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Frequently Asked Questions

Q: When is AYSO Referee in proper uniform?
A: Referee team (Referee, 2 Assistant Referees) should have same color shirt with an AYSO badge, referee shorts, black referee socks pulled up, and black shoes. Hats can be worn but should be all black with no logos. It is suggested that if one referee needs a hat, the whole should wear the hat.

Q: What is a Center Referee?
A: There really is no such thing as a Center Referee. It's a layman's term for the Referee on the field. In AYSO (based on FIFA Law), you are either a Referee (on the field), or an Assistant Referee (off the field, running half the touchline). There are two Assistant Referees, one on each side of the field, covering half the field. The Referee is positioned on the field and is in charge of the game and makes the decisions. The two Assistant Referees who run half of the touchline on each side of the field, indicate offside, out of bounds, goal kick, corner kick, fouls, etc. The Referee can then whistle the stoppage of play and make a call at his discretion. He can accept it and call it, or wave it down, based on what he saw or allows. The referee should have continual eye contact with his Assistant Referees.

Q: Can an Assistant Referee call fouls?
A: NO. The Assistant Referee can raise their flag to indicate a foul, misconduct, offside offense, and especially fouls in the Penalty Area that have been committed out of the Referee's view. The Referee will generally call it, but may consult with the Assistant Referee on the call before it is decided. If it was in the Penalty Area, it will/should surely be discussed. Before the game, the Referee should give a pre-game talk with the Assistant Referees, go over procedures, what they will allow, what to watch for, what they want and expect from their Assistant Referees, etc. A good referee team will have good eye contact, great communication and full control of the game.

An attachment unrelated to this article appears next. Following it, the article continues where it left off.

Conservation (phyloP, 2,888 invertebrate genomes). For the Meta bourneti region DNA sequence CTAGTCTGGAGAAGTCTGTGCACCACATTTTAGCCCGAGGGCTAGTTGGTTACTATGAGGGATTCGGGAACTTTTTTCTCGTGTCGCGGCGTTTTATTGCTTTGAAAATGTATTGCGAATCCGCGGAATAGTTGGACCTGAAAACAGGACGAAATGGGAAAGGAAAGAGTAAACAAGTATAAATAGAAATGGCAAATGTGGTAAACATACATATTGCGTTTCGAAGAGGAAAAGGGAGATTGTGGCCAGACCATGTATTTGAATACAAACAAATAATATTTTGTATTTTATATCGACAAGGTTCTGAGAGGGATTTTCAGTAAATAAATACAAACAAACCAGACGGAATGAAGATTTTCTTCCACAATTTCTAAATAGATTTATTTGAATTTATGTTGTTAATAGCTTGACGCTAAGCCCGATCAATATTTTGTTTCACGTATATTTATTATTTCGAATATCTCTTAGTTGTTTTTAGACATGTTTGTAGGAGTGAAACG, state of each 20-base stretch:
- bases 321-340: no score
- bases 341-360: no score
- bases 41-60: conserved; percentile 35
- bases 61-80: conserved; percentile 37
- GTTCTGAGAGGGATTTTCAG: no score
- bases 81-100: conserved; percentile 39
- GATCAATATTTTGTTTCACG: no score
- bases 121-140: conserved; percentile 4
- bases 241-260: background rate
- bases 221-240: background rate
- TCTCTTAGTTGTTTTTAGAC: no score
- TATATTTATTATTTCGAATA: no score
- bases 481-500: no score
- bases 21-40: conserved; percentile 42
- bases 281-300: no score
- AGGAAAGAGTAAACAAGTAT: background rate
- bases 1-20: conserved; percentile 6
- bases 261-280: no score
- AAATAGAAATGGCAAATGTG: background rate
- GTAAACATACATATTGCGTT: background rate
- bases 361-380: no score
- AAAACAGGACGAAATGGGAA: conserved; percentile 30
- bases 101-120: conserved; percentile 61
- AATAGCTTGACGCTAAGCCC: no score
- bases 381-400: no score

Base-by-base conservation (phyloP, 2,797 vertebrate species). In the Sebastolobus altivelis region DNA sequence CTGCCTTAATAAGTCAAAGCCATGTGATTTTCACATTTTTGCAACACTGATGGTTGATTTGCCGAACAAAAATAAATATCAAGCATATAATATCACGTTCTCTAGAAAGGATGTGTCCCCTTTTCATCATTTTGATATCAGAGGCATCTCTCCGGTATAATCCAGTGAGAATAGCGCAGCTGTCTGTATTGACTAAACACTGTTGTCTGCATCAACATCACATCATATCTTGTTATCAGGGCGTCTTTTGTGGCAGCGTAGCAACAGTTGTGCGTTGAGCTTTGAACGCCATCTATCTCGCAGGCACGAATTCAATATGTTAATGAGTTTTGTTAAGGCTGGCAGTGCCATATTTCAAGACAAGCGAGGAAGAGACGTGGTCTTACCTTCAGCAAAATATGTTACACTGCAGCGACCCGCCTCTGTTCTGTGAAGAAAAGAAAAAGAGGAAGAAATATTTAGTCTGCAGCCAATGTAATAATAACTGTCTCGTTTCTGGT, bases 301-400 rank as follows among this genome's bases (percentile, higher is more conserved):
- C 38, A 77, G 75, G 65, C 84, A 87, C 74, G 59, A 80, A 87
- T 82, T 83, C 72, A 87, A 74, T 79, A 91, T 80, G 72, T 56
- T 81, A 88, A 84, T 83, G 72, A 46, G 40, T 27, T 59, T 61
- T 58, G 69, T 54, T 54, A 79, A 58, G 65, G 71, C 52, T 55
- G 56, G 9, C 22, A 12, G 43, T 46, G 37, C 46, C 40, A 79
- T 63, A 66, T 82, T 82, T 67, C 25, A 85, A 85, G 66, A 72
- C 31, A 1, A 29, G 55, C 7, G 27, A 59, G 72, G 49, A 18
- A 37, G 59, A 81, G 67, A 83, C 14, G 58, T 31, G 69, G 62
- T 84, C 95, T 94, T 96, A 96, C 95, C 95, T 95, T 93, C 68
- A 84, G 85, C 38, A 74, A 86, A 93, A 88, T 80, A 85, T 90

Q: Which hand should the Assistant Referee use to raise the flag?
A: The Assistant Referee always keeps the flag in his left hand when facing the field, in view of the referee, or always on the side of the field depending on which way he is walking, jogging or running down the touchline. The right hand is used to raise the flag. Throw-in for attacker, Offside, Goal Kick, Corner Kick, and Foul by defender. Two Exceptions: The left hand is used for a Throw-in and Foul by attacker. The flags should always exchange hands, below the waist.